Meat

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Meat

Post by Guest » Wed Sep 17, 2003 5:02 pm

The Meaning of Meat

Look at how we especially we hunters, who should comprehend the significance and meaning of meat treat it. The worst offenders are the wanton destroyers of game those who set out to kill animals with no intention of retrieving any part of them, their fevered brains making them just want to see something hit the ground. Then come the needless wasters who will shoot an animal for its horns or antlers, or for its hindquarters and back straps, and leave the rest.

Beyond such criminal disrespect of game meat lies a spectrum of possibly legal, but certainly unethical, behavior. And somewhere in there falls what I term the 'technical hunter'.... The technical hunter can be methodical, skilled and proficient when it comes to stalking and killing game. He will even care for an animal after the kill, making sure all of it gets packed out and then cut and wrapped. He will stack it neatly in his freezer, and there it will sit until he can either give it away to friends or donate it to the hungry. But he will never eat any of it himself, claiming he just doesnt like the taste.... Its as if he has 20/20 vision, except for a single blind spot that conceals from him the axis that runs through meat to the hunt.

Then there are those hunters who couldnt care less about what happens to a game animal after they've filled their tag. One game processor I talked with told me that up to 40 percent of the big game he receives arrives with some sort of spoilage, contamination, blood-shooting or worse much of it brought in even by professional outfitters and that the hunters, brought up on plastic-wrapped cow that appears as if by magic in the supermarkets, fully expect him to turn such offal into choice cuts of meat without having to throw away an ounce.

Hunters who care too much ruin game meat too. They fail to get the animal off the ground so that body heat can dissipate quickly. Or they will painstakingly roll an animal belly-down after dressing it to prevent debris from falling onto exposed meat, and in so doing create a trap for holding in meat-spoiling heat. They may even go so far as to pack the carcass with snow, in the misguided belief that this will aid in chilling, and succeed only in insulating the meat so it can sour faster.

Hopefully, no one on this forum falls in to the above pools of "hunters".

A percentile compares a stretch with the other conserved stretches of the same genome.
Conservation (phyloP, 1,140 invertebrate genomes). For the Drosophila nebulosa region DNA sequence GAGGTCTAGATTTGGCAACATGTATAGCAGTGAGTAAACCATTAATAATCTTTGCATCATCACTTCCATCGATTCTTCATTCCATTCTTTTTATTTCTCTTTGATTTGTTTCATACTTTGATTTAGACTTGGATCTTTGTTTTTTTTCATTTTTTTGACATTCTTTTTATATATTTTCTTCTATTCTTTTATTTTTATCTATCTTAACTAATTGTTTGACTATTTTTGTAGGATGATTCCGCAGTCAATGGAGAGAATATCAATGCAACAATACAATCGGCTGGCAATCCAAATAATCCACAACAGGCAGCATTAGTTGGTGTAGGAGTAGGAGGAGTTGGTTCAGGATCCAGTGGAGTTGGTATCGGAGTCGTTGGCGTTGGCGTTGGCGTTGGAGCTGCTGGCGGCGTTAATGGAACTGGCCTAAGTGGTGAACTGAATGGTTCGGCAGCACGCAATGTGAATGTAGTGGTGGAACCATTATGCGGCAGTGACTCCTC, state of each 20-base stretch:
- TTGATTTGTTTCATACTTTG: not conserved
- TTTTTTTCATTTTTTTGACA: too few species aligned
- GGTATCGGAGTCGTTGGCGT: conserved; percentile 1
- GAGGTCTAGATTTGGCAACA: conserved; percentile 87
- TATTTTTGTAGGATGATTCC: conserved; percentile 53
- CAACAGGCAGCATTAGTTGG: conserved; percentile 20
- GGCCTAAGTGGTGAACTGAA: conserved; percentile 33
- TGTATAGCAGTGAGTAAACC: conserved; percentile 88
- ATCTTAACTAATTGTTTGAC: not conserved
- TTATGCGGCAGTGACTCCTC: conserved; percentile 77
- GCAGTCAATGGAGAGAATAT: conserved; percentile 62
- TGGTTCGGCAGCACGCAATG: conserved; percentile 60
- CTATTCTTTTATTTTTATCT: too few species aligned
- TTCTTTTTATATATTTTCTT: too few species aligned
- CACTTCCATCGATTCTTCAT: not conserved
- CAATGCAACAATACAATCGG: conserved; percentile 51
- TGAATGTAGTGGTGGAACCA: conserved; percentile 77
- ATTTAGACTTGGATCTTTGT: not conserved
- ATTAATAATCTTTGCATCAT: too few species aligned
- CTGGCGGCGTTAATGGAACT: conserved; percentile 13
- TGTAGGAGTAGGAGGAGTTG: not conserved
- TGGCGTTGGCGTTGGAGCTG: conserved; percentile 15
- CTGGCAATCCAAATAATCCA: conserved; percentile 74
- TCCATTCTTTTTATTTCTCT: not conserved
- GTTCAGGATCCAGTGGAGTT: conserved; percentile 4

Excerpted from, The Meaning of Meat, Thomas McIntyre, Sports Afield, August 1997.

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LoneWolf
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Post by LoneWolf » Fri Sep 19, 2003 7:32 am

As i have always said, i am a meat hunter. If i get lucky and harvest a big racked buck, its just a bonus to me...
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bj
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Post by bj » Fri Sep 19, 2003 7:59 am

is he saying here, that someone for whatever reason, that does not like the taste of venison is not a "hunter", or shouldn't pursue game for that reason or intent ??...just curious here...
Last edited by bj on Fri Sep 19, 2003 8:55 am, edited 2 times in total.

Red Label

Post by Red Label » Fri Sep 19, 2003 5:07 pm

Carl from Vermont wrote:He will stack it neatly in his freezer, and there it will sit until he can either give it away to friends or donate it to the hungry. But he will never eat any of it himself, claiming he just doesnt like the taste.... Its as if he has 20/20 vision, except for a single blind spot that conceals from him the axis that runs through meat to the hunt.
bj wrote:is he saying here, that someone for whatever reason, that does not like the taste of venison is not a "hunter", or shouldn't pursue game for that reason or intent ??...just curious here...
Here's my take on it. You don't have to like the taste of it to be a hunter. You still have a right to hunt as long as you are ethical. The bottom line is though, you need an avenue to utilize the meat (charity, friends, etc) 100% and do everything possible to prevent any waste. If you plan on wasting it, get out of the woods! (I like duck hunting but I don't like duck. I eat every duck I shoot, however.)

That being said, if you don't like properly cared for venison, there's probably no help for you..... :wink:

Woodsman
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Post by Woodsman » Fri Sep 19, 2003 5:39 pm

I stopped hunting hare in the winter because thay tasted like spruce needles! I really liked hunting them, but can't get passed what my dad taught me growing up, "If you're not going to eat it, don't shoot it."

I also love pike fishing up north in the spring, but I am not a big pike eater. We put back every single fish we catch. I take a picture before releasing the fish....even if its a monster trophy!!! A picture is more than enough. Once in a while we may have some fillets, but that's rare.
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The great outdoors is where I want to be.

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